De-icing your driveway: The eco-friendly way
It is already late November, which means we need to start preparing for our cold and wet Vancouver winter. Keeping our driveways, sidewalks, and walkways safe can be a challenge at the best of times, and is often a hassle in the cold December and January months. There are several ways to melt the ice on your driveway and walkways; some good for the environment, some not so good. Let’s take a look at the benefits and faults of each.
Rock salt has been used for years to melt ice, and make driveways and walkways a safer stepping ground. Unfortunately, rock salt is very bad for the environment, as well as your stone structures. Rock salt has a tendency to eat away at stones, creating divots, which ultimately wear the stone down. Similarly, rock salt also has the ability to break down heavy metals, which can leak into our garden, or even worse; our water supply. When this substance builds up in the soil, it absorbs a great deal of nutrients and moisture, which should be used by the natural environment around the house. Lastly, Rock salt has been known to attract those pesky little animals into your gardens, such as squirrels and racoons
De-Icers claiming to be Eco-Friendly are generally a mixture of salts, in an effort to lessen the effects of a specific type of salt. Many of these de-icers are made of three main ingredients: Sodium-Chloride, Calcium-Chloride, and Magnesium. Although better than using just Sodium-Chloride, these eco-friendly de-icers still cause a great deal of harm to the environment, and have similar disadvantages to rock salt.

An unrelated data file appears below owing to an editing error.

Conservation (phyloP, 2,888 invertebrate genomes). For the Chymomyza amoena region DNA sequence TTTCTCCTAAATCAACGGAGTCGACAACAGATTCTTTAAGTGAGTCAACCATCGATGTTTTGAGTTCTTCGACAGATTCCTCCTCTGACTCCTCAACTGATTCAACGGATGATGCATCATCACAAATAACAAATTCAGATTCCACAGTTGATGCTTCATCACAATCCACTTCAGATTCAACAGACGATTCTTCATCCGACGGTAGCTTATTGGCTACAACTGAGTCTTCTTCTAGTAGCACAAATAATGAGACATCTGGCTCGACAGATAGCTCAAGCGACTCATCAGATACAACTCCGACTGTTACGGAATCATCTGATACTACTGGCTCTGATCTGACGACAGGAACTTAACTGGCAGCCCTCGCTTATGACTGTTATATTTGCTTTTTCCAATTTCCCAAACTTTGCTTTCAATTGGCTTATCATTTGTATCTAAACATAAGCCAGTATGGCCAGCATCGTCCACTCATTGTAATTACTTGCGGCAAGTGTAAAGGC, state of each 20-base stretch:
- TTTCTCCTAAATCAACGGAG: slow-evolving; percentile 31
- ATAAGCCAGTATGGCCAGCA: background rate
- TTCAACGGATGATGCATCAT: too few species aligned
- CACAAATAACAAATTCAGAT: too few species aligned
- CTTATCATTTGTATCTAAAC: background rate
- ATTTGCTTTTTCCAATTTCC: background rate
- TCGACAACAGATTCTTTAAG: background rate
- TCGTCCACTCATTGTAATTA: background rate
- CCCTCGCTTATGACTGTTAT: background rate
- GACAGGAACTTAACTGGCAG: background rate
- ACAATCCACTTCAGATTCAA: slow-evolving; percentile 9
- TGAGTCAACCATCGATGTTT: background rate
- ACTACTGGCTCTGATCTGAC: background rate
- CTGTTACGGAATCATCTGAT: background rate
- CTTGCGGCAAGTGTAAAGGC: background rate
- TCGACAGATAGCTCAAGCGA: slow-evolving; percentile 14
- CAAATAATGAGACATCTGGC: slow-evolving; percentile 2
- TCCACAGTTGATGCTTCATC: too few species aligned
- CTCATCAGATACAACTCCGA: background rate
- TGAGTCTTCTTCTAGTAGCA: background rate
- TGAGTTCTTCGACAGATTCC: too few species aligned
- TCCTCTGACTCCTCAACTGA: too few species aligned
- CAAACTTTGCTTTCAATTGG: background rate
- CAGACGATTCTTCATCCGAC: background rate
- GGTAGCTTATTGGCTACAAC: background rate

Eco Friendly Alternatives:
Shovelling: The best way to de-ice your driveway, sidewalks, and walkways is through some good old’ fashioned shovelling. Try to get your driveway shovelled as soon as possible. If you are unable to do this yourself, you can always pay some neighbourhood kids to help you!
Cat Litter: is a great way to gain traction on an icy walkway, while simultaneously breaking down the ice and snow buildup. Make sure you double check that you choose a natural and bio-degradable product.
Sand: is also a great way to gain traction on those icy walkways, but does come with some downfalls. As the snow and ice melt, sand can be washed into waterways and storm drains. This is not only hazardous to the environment, but your home as well, as it can cause clogged drains and flooding.
With this being said, sand is a great alternative to salt when used sparingly, and in conjunction with other means. Sand can generally be found at any landscaping or home improvement stores. To get traction on icy surfaces, you can also use sawdust, gravel, straw, and woodchips.
Organic Ice Melt: There are a handful of products available specifically designed to be good on the environment, while making your driveways and paths safe in the winter. These chloride-free products are generally marketed as pet-safe, and can be found at any local hardware store.